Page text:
The Holistic Orchard: Tree Fruits and Berries the Biological Way

Joan Lambert Bailey | Thursday, 26th April 2012
The Holistic Orchard demystifies the basic skills everybody should know about the inner-workings of the orchard ecosystem, as well as orchard design, soil biology, and organic health management.
Author: Michael Phillips
Publisher: Chelsea Green
Publication year: 2011
RRP: £35.00

"So, let's get cracking, shall we?" writes Michael Phillips in the introduction to his latest book: The Holistic Orchard: Tree Fruits and Berries the Biological Way, and it is in this charming voice that he delivers a comprehensive prescription for healthy trees and good fruit. Grounded in science, extensive research, and his own experience, Phillips compiles an orcharding primer that challenges, engages, and entices. Home growers and small-scale producers alike will find information to spark their imagination and ideas to put into action.

Phillips begins not with the trees, but with the soil. System health is his mantra, and the first four chapters on orchard ecosystems, horticulture, design, and dynamics map a living system of which the trees are a part and fruit is the product. Chemicals, even those accepted by organic standards, only do harm. He makes the case that a healthy ecosystem supported by an observant orchardist fosters resilient trees that produce fruit of higher nutritional quality. Orcharding basics such as pruning, grafting, and mowing are integrated into a list of chores that includes creating orchard compost to promote beneficial fungi (the feeder roots' best friends); applying sprays (recipes included) to bolster immune systems or bar invaders; and planting a diverse array of plants and berries to create a welcoming understory for beneficials. Equipment lists and a seasonal calendar based on tree activity above and below ground are also part of the practical advice found here.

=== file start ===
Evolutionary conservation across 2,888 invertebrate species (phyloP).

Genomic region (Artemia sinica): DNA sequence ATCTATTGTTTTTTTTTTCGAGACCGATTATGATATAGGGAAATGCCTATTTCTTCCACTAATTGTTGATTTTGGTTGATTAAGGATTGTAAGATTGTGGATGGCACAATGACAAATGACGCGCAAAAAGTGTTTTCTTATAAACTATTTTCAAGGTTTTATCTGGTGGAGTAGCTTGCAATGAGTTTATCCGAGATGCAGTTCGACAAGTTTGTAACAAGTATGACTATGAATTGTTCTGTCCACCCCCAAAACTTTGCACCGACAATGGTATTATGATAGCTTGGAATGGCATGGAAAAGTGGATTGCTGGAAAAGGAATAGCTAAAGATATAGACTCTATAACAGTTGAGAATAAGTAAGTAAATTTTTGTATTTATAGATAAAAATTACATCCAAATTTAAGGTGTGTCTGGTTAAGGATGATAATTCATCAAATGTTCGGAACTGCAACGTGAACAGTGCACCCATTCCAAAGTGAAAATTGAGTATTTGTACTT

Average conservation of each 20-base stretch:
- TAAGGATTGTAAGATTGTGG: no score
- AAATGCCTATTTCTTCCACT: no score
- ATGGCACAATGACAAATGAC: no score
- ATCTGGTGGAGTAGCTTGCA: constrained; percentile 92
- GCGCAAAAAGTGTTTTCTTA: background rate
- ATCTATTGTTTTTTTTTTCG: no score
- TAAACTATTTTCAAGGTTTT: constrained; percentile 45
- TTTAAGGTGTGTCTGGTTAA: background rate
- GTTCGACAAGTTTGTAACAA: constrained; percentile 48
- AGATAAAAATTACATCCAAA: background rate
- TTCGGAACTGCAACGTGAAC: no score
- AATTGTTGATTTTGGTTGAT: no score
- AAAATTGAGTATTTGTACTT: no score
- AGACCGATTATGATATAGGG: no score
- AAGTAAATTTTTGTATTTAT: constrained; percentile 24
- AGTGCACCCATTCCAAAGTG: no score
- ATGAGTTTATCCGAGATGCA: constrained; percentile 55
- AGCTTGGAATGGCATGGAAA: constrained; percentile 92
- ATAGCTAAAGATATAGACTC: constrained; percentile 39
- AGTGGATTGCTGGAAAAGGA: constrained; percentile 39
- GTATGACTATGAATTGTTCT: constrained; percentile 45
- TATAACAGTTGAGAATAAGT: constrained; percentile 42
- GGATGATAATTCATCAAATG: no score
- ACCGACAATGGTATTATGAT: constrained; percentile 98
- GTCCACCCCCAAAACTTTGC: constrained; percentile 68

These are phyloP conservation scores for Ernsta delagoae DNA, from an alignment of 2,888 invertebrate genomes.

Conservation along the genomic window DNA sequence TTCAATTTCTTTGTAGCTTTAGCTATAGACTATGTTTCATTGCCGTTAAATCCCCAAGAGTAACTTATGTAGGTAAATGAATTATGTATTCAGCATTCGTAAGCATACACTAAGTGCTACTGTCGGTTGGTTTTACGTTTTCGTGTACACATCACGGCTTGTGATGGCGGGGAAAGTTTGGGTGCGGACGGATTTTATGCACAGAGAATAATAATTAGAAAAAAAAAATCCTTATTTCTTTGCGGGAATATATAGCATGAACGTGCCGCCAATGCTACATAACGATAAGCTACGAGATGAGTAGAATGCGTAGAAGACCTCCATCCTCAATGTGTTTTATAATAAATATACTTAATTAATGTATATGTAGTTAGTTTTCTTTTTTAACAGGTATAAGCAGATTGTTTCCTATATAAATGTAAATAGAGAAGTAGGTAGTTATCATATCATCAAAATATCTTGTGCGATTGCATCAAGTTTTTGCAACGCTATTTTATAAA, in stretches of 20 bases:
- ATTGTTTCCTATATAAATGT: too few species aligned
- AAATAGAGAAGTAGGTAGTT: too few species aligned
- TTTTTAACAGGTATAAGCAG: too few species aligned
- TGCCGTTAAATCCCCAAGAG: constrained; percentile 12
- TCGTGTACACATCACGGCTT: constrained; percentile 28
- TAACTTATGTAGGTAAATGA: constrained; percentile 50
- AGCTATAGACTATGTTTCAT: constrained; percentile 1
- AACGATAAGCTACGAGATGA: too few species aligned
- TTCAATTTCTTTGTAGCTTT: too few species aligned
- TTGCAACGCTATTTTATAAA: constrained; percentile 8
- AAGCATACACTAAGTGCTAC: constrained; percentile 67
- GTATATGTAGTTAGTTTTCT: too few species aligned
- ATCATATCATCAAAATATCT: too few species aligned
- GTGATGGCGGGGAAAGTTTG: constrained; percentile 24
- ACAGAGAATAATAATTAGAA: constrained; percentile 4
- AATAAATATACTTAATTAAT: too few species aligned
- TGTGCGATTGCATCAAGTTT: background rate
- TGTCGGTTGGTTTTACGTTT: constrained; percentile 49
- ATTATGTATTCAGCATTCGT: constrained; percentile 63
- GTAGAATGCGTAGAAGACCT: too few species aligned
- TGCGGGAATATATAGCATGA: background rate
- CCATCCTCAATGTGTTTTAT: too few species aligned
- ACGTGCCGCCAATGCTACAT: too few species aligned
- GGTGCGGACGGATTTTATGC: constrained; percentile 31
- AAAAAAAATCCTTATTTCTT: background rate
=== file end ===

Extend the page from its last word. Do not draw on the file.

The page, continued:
Finally, the fruits themselves are featured, and the descriptions of heirloom and modern varieties conjure images of sun-warmed cherries, blueberry pie, and homemade apple cider. These are accompanied by suggestions for rootstock, disease and pest control, and tailored harvest instructions. An extensive appendix lists a variety of resources for further research.

Phillips' is technical at times, and readers may find a dictionary and a soil text such as Teaming with Microbes helpful. Experienced orchardists will discover plenty of food for thought while new growers will obtain all they need to begin planning and perhaps even planting. Both will gather a satisfying harvest at the end of the season.

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